External disc drives can handle different CD and DVD formats. Make sure that the model you go for can read as many formats as possible to avoid compatibility problems. The following list gives an overview of the most important CD and DVD formats:

Audio CD (Compact Disc Digital Audio): the classic, pressed audio CD.

CD-ROM (Compact Disc Read-Only Memory): the classic, pressed data CD.

CD-R (Compact Disc Recordable): write-once CD, “blank” CD.

CD-RW (Compact Disc ReWritable): multiple erasable and rewritable CD.

DVD-Video (Digital Versatile Disc Video): classic film DVD.

DVD±R (Digital Versatile Disc Recordable): write-once DVD, generic term for the competing formats DVD-R and DVD+R – many models can handle both formats.


If you want an external drive that can also play Blu-Ray discs—the latest generation of data discs for particularly high-definition films and series—you’ll have to dig a little deeper into your wallet. The technology is much newer and the models that support Blu-Ray are more expensive. Standard external DVD drives are sometimes available from just under 20 dollars.

Drawer drive versus slot-in drive

When it comes to external DVD drives, it’s important to note the differences between tray-loading mechanism and slot-loading mechanism. You are probably familiar with the former from desktop PCs or CD players: at the touch of a button, a motor-driven drawer extends. After inserting the disc, it retracts again at the push of a button or after a gentle nudge.

With drawer drives, the medium has to be placed in a drawer; with slot-in versions, it has to be inserted into a slot.

You may be familiar with the principle of slot-loading drives from car radios or newer game consoles: they do not need a drawer. You insert the DVD or CD into a narrow slot. The disc is then automatically pulled in and read. At the push of a button, it is ejected an inch or so out of the opening and can be removed.

The more modern slot-loading variant has two major advantages: No drawer pops out, which means it can’t be damaged or snapped off. In addition, slot-loading drives usually take up less space. The external drive can therefore be designed smaller, which is a great advantage — especially for mobile use. The disadvantage is that the slot-loading versions cannot handle MiniCDs or MiniDVDs.

Dimensions and weight

If you’re planning on bringing your drive with you and using it with multiple devices, dimensions and weight are more important than for a drive that will always just sit on your desk. Modern drives are not much bigger than a CD or DVD itself. The main difference between models is thickness. Devices with loading slots are usually thicker. As a rough rule, most external DVD drives are about 6 x 6 x 1 inches (15 x 15 x 2 cm). They also tend to be lightweight, weighing between 7 and 17 ounces (200-500 g).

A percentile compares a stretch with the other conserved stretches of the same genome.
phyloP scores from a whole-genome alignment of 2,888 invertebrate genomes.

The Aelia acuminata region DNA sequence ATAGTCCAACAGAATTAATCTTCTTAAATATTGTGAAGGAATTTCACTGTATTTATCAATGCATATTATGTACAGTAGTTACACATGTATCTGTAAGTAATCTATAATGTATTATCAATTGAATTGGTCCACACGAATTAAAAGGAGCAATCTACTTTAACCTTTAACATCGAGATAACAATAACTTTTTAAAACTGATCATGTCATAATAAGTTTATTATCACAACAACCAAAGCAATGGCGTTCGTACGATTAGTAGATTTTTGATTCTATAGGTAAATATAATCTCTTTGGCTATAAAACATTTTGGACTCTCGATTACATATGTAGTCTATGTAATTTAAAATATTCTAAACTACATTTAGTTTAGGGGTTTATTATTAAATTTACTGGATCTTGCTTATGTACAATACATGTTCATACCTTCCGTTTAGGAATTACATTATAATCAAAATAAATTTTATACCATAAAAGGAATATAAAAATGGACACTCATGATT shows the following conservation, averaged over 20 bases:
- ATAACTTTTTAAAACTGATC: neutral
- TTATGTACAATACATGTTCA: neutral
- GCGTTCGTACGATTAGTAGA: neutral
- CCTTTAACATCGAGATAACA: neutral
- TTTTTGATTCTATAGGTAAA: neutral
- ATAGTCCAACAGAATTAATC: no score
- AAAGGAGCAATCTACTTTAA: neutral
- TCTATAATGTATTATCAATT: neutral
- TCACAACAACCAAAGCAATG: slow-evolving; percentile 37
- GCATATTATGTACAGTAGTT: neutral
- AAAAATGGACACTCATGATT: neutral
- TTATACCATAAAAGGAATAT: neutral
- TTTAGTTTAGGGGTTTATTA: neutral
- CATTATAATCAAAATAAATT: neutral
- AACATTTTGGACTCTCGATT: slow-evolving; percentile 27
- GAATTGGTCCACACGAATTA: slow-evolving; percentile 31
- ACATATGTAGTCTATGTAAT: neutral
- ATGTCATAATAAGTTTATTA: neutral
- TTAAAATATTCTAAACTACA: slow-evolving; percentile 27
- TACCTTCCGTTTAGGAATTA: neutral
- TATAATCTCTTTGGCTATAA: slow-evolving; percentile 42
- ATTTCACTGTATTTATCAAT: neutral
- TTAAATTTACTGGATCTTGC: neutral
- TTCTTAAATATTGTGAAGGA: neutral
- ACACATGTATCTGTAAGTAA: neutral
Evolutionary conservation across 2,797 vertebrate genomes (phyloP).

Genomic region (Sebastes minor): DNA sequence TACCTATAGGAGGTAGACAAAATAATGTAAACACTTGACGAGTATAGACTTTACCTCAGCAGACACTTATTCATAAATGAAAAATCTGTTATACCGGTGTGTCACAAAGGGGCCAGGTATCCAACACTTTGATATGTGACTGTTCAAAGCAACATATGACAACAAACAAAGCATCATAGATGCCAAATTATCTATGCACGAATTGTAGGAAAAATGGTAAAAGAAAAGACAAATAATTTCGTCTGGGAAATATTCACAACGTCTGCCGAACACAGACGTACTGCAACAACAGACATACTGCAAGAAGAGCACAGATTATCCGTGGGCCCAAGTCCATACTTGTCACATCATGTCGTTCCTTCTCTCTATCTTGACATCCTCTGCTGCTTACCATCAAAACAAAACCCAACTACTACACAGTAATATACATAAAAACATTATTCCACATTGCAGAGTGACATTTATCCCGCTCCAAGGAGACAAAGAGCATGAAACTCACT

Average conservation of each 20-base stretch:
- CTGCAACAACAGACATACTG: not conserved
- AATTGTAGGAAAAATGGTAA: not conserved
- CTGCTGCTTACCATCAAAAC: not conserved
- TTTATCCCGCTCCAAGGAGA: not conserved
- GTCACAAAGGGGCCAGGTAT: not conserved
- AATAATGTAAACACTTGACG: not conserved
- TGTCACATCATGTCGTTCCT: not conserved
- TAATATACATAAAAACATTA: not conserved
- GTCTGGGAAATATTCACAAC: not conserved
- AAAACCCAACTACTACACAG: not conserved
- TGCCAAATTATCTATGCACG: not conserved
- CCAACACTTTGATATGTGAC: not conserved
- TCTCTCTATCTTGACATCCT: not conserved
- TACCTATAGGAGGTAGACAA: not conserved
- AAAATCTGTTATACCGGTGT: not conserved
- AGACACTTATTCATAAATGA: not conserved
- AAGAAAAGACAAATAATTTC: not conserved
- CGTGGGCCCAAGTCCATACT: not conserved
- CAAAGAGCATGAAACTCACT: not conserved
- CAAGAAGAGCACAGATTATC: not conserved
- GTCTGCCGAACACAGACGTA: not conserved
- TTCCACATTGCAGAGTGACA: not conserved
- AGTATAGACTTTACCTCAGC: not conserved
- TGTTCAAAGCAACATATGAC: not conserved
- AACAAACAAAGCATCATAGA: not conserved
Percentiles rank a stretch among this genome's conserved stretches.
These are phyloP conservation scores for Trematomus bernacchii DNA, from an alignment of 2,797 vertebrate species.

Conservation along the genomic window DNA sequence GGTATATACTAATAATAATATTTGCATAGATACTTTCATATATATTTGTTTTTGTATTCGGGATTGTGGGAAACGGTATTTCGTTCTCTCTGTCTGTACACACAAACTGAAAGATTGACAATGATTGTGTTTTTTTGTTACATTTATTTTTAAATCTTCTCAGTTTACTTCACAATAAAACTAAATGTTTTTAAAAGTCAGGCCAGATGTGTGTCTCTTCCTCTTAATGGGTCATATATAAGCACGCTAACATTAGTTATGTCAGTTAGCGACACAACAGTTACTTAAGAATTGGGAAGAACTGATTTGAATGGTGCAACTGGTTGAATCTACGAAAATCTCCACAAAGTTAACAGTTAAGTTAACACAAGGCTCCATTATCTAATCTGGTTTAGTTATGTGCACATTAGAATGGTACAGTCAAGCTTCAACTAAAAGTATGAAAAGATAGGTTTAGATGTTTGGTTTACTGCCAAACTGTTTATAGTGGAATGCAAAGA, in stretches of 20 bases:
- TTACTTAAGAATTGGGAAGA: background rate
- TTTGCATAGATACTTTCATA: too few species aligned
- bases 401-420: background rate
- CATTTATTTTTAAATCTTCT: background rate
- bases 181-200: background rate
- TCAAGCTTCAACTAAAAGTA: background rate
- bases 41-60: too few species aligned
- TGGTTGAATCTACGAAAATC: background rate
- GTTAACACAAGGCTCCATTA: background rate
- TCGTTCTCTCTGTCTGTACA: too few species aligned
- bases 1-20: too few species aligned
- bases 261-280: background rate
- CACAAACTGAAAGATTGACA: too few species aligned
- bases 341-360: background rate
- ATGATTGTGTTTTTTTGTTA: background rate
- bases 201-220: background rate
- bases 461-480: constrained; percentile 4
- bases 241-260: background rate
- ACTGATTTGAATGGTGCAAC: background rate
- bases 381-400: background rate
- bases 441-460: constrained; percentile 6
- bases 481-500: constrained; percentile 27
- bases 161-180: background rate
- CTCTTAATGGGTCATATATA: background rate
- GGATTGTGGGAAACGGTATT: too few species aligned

Models with uncommon interfaces

A few models have useful additional interfaces. For example, there are external DVD drives that have several USB ports or a microSD card reader. This is particularly practical if your computer or laptop doesn’t have these ports or they are already blocked by other devices.

External DVD players with a network connection are quite rare. They connect to your router either via Ethernet cable or Wi-Fi. These devices, also known as optical smart hubs, transmit the data within the home network to the router. From there, you can stream the data to devices such as tablets or smartphones.

Region codes

Region codes are a technical feature used for digital rights management. Films and series on DVD are given a region code depending on the continent on which they are sold. You can recognize it by a stylized globe symbol with the corresponding regional number on the back of the cover and on the disc itself.

There are nine region codes in total. Media created with region code 0 can be played with all drives worldwide. Regional codes 1 to 6 are intended for regional marketing. Many DVDs sold in the United States or Canada have region code 1. Most films and series on DVD offered in Europe have region code 2. Number 7 is reserved for testing purposes. Discs with code 8 have been coded for exclusive use on airplanes and cruise ships.

This can cause problems: if you want to watch a film you bought on holiday at home, sometimes your DVD player will refuse to play it.

Bypassing the region code with software

It is sometimes possible to circumvent a regional lockout using software. Since this is a criminal circumvention of copy protection, we advise against it and will not be going into further detail here.

Depending on the DVD drive, you can often change the preset regional code five times before the last setting remains fixed. After that, reading DVDs from “foreign” regions won’t be possible any more. So what’s the solution for jet-setting film junkies?

Use two external DVD drives

If you have a DVD collection from around the world with different region codes, say if you commute back and forth between the USA and Europe, the easiest solution is to buy two external DVD drives. You can set one for each region. Remember that the region code can only be changed a few times.